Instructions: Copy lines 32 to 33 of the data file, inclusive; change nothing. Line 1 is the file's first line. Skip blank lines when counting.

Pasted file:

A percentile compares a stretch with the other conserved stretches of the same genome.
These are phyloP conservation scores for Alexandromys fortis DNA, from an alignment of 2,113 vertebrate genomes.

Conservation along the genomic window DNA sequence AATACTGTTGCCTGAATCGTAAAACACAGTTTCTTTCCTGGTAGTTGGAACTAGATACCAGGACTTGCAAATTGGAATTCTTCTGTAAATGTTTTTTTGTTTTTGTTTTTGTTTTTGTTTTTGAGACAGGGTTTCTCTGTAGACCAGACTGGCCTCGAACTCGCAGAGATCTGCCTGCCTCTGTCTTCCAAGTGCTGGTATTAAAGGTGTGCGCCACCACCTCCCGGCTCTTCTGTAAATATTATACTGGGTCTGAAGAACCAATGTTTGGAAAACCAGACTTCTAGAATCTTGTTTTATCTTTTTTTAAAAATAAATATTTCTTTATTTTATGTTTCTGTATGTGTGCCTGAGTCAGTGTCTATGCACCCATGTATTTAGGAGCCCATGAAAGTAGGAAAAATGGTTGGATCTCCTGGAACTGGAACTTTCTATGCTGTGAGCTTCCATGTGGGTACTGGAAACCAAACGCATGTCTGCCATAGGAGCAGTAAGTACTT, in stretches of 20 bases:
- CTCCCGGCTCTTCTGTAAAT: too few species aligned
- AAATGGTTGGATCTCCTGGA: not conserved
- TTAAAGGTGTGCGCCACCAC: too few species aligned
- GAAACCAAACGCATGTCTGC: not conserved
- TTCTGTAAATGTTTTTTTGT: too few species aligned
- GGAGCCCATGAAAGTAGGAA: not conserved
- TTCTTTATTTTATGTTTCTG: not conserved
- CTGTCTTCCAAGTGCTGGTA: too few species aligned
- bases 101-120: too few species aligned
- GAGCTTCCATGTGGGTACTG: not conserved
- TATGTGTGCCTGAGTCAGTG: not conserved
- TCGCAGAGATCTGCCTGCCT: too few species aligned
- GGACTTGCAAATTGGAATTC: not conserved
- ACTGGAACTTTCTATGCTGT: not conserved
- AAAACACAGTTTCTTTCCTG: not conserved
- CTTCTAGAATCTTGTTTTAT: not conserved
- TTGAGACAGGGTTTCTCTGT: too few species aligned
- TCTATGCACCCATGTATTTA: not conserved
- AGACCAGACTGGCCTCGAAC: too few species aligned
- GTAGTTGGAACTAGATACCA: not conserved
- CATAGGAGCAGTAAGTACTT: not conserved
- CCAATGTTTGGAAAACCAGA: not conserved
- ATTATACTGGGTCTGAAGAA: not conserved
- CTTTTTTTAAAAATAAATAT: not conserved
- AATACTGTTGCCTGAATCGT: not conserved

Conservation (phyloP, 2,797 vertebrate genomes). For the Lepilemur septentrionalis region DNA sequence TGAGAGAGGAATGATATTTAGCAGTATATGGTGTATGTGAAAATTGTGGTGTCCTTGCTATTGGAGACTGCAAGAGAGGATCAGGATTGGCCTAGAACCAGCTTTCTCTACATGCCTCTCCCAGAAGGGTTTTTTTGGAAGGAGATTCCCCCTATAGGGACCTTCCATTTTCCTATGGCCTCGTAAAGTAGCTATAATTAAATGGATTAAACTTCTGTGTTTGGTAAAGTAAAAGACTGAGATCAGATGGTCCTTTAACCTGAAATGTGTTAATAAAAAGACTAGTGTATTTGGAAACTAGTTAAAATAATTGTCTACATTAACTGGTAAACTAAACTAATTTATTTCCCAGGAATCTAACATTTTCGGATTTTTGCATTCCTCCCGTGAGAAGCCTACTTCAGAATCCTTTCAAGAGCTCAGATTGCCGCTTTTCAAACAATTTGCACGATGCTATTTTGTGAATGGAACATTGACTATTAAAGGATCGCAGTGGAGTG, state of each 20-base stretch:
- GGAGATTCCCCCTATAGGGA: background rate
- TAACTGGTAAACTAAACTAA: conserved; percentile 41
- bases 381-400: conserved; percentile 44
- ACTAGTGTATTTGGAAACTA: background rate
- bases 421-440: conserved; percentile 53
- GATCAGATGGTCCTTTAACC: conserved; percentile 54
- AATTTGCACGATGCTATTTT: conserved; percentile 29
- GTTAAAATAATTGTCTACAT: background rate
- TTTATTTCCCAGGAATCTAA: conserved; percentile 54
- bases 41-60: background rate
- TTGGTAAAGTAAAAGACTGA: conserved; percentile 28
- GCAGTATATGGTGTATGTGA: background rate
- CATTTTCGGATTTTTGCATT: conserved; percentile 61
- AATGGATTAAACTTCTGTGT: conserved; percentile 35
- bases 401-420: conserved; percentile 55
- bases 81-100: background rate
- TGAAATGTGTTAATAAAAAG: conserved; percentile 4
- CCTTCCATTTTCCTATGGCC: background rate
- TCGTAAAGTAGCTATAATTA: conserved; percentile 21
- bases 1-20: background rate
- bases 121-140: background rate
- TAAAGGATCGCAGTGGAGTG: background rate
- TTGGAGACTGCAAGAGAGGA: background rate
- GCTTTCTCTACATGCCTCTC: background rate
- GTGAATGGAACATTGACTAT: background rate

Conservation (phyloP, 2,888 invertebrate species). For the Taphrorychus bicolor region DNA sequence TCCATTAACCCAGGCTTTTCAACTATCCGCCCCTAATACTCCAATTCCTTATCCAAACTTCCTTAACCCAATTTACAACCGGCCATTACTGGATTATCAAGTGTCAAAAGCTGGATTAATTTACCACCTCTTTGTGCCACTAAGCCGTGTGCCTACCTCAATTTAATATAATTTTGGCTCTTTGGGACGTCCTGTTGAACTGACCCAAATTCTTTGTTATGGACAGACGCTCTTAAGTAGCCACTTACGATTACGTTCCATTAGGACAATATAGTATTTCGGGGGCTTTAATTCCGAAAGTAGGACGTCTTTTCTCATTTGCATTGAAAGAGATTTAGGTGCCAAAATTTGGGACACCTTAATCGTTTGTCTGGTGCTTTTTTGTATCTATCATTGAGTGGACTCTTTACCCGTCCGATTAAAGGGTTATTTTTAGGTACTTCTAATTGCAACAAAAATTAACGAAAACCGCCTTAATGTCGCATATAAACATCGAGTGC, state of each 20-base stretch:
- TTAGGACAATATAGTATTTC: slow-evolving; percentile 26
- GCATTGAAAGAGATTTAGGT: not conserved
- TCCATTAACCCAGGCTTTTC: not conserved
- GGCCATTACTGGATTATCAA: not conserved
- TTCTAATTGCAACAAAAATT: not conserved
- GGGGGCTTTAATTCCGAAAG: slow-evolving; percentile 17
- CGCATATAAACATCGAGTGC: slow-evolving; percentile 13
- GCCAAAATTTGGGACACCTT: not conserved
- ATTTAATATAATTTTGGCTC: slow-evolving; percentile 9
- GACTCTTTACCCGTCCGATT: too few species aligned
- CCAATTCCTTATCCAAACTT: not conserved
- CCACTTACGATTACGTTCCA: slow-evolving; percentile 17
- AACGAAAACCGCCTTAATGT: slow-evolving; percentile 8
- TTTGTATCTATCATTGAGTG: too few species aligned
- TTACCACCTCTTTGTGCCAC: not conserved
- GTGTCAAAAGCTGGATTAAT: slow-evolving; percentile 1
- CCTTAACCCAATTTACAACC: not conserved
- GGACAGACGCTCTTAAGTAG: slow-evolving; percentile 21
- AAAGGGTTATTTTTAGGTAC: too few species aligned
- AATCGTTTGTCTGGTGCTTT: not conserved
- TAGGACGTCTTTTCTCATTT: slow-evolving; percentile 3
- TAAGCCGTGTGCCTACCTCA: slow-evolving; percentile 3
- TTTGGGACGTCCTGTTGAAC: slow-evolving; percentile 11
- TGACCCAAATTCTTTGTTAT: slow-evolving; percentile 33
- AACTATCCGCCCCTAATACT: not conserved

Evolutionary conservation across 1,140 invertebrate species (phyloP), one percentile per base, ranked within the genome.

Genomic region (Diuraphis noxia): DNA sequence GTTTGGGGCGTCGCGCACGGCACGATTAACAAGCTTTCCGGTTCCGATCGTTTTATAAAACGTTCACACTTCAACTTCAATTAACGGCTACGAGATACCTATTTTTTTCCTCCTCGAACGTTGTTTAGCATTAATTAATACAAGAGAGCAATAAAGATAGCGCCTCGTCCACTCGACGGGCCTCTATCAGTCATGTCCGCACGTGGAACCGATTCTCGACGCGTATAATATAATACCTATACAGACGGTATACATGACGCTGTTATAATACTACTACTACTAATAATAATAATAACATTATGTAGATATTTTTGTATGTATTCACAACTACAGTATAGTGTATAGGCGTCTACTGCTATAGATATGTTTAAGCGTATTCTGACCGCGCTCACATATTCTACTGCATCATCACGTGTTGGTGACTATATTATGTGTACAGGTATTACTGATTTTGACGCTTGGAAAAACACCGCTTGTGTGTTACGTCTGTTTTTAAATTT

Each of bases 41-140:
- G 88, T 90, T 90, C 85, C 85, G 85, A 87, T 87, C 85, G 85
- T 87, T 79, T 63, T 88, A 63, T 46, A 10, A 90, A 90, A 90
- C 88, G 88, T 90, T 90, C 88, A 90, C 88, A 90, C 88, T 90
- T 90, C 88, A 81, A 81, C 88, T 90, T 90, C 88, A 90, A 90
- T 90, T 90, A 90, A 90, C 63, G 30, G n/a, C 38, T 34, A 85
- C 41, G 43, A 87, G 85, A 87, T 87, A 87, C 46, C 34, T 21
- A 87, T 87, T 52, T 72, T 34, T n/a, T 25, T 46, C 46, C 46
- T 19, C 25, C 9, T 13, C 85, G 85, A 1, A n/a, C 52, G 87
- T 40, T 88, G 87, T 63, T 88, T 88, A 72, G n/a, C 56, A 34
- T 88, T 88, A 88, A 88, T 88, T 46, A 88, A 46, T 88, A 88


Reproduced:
- bases 381-400: conserved; percentile 44
- ACTAGTGTATTTGGAAACTA: background rate